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The Mets’ offseason is bound to be a busy one. Between Javier Baez, Marcus Stroman, Michael Conforto, and Noah Syndergaard, multiple players on the roster will either need a new deal or will find one on the open market.
And owner Steve Cohen, team president Sandy Alderson, and whoever the Mets end up making head of their baseball operations will be scouring the free agent and trade markets to create a roster built to break their postseason drought.
But there is one free agent from the Mets who isn’t being brought up enough. And this man should be on the priority list to re-sign this offseason.
Aaron Loup was one of baseball’s best relievers this past season, and it’s a shame he didn’t make the All-Star team because his numbers were elite. Through 56.2 innings pitched out of the ‘pen, he owned a 0.95 ERA and 0.94 WHIP, allowing just six earned runs.
And this came from a 33-year-old who signed a simple one-year, $3 million deal after pitching with the Tampa Bay Rays in 2020 during the shortened season. After tossing the pill like that, Loup said he hopes to re-sign in New York.
“I am hoping they intend to sign me back,” Loup told The New York Post in September.
Consistent bullpen arms aren’t as easy to come by these days, and the fact that Loup is a left-hander makes him even more special.
So, while the Mets ponder their grand offseason plan, here’s why Loup returning to play in the blue and orange needs to be a priority. The advance stats say it all:
Sinker/Cutter Combo is Lethal
First, let’s take a quick look at what he possesses in his pitching repertoire. Loup, with a borderline sidearm delivery, likes to run a sinker/cutter duet when he hits the rubber. But while most pitchers rocking a cutter use it more as a fastball with velocity in the 90s and with tighter, late break, Loup’s acts like a slider would. It doesn’t entirely sweep across the zone, but his arm angle and slower velocity (84.7 mph average) gives it a longer break and keeps hitters off balance.
Mix that in with the sinker and you can understand why 53.2 percent of batted balls off Loup are grounders, with 34.8 percent of them topped off the bat, per Baseball Savant.
Also, Loup’s sinker owned a -13 run value this season, which was ninth-best in the league for pitchers throwing the same pitch. This basically shows exactly how effective it is, as run value takes into account the event that pitch is thrown based on runners on base, outs, and the count of each batter.
More on the cutter: Loup’s placement and control of it is quite impressive. Looking at the heat map of all 274 he threw this season, it stays low with the hottest point being low and away for righties and in to lefties. Of course, there’s going to be times where it finds the heart of the plate, but because it’s offspeed compared to others, he doesn’t always get beat on it.
And as sinkerballers normally fare in MLB, Loup doesn’t allow the ball to leave the yard. His 2.1 barrel percentage, or a batted ball with the perfect combination of exit velocity and launch angle – generally leading to homers – was in the top one percent of baseball in 2021. You can also see he allowed a single homer all year.
With the rare selection to go changeup or curve, Loup’s arsenal is one that he has been able to master, and it generates outs at an efficient clip.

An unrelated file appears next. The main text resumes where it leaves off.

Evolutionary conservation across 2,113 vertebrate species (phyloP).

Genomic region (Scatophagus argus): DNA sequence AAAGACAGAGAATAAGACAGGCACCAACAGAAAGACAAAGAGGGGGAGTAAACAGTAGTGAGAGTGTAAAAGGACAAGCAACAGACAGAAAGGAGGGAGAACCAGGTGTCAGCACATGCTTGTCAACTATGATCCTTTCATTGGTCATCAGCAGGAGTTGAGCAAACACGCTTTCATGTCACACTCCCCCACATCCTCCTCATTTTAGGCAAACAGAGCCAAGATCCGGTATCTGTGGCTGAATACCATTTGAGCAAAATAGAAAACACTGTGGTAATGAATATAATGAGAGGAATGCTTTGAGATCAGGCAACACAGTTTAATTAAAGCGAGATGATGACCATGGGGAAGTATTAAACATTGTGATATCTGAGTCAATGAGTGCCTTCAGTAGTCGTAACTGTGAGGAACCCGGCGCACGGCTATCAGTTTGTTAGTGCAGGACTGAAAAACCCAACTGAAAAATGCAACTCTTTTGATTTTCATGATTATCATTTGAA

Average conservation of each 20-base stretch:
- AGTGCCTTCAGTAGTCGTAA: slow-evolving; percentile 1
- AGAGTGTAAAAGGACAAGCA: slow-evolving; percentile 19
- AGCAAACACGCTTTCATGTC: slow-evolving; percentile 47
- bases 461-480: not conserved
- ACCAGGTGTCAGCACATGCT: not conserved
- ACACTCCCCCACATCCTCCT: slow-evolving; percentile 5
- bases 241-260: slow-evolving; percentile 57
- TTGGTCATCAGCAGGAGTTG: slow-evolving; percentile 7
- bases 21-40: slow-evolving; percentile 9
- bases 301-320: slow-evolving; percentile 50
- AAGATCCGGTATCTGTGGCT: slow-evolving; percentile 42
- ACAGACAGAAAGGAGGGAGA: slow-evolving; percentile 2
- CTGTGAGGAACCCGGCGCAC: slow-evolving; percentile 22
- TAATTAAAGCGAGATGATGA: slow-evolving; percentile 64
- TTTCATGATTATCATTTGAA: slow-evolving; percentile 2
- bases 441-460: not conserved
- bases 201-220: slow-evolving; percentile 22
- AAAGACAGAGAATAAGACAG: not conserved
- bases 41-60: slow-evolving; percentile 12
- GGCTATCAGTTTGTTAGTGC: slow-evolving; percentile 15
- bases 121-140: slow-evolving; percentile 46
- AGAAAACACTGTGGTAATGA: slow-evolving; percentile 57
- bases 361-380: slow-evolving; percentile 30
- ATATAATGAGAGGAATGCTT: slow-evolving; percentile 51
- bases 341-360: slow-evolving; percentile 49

Right or Left Doesn’t Matter
The word “lefty specialist” gets thrown around with a lot of left-handed relievers, but it shouldn’t with Loup and it makes him an even more valuable piece to any bullpen.
Against lefties, he does have better numbers, with a .167 average and .226 on-base percentage against 93 batters faced in 2021. However, with 125 righties stepping into the box against him, he had a .211 average against and .290 on-base percentage.
Of course, these aren’t lights out numbers against righties. But Loup gets the job done no matter what side of the plate his opponent stands. And in MLB where pitchers must face a minimum of three batters, the Mets didn’t have to worry about bringing in Loup at the perfect time.
Whoever ends up managing the Mets this season should have that option, too, when wanting to call on the veteran.
NL East Dominance
Division games are the biggest no matter what time of the season it is. And Loup stepped up when the Atlanta Braves, Miami Marlins, Philadelphia Phillies, and Washington Nationals were in the other dugout.
Loup had a 1.49 ERA over 27.1 innings pitched against NL East opponents in 2021. His worst mark was a 2.84 ERA against the Braves, but even that isn’t bad at all.
You want pitchers who can come in and shut down those who are vying for the same division title, and Loup got the job done.
Last Key Stats
Combing through the rest of Loup’s production this season, two key stats stuck out to this writer.
The first is something that all bullpen arms look at after the season: how they produced with runners in scoring position. Obviously, they can sometimes take the mound in those situations.
Loup handled his with a .183 average against in 74 plate appearances. Slugging percentage sat at .200, which was due to one double in those situations.
The second stat is what Loup did when he was at Citi Field, which was a 0.57 ERA in 32 games (31.2 IP). Maybe that’s why he’s adamant about wanting to remain in New York.
There’s many tough decisions to make for the Mets this offseason, starting with their front office and who will be leading the team on the field.
But when that’s all settled and it’s time to set the roster, Loup should be an easy target to re-sign to maintain his presence in the bullpen.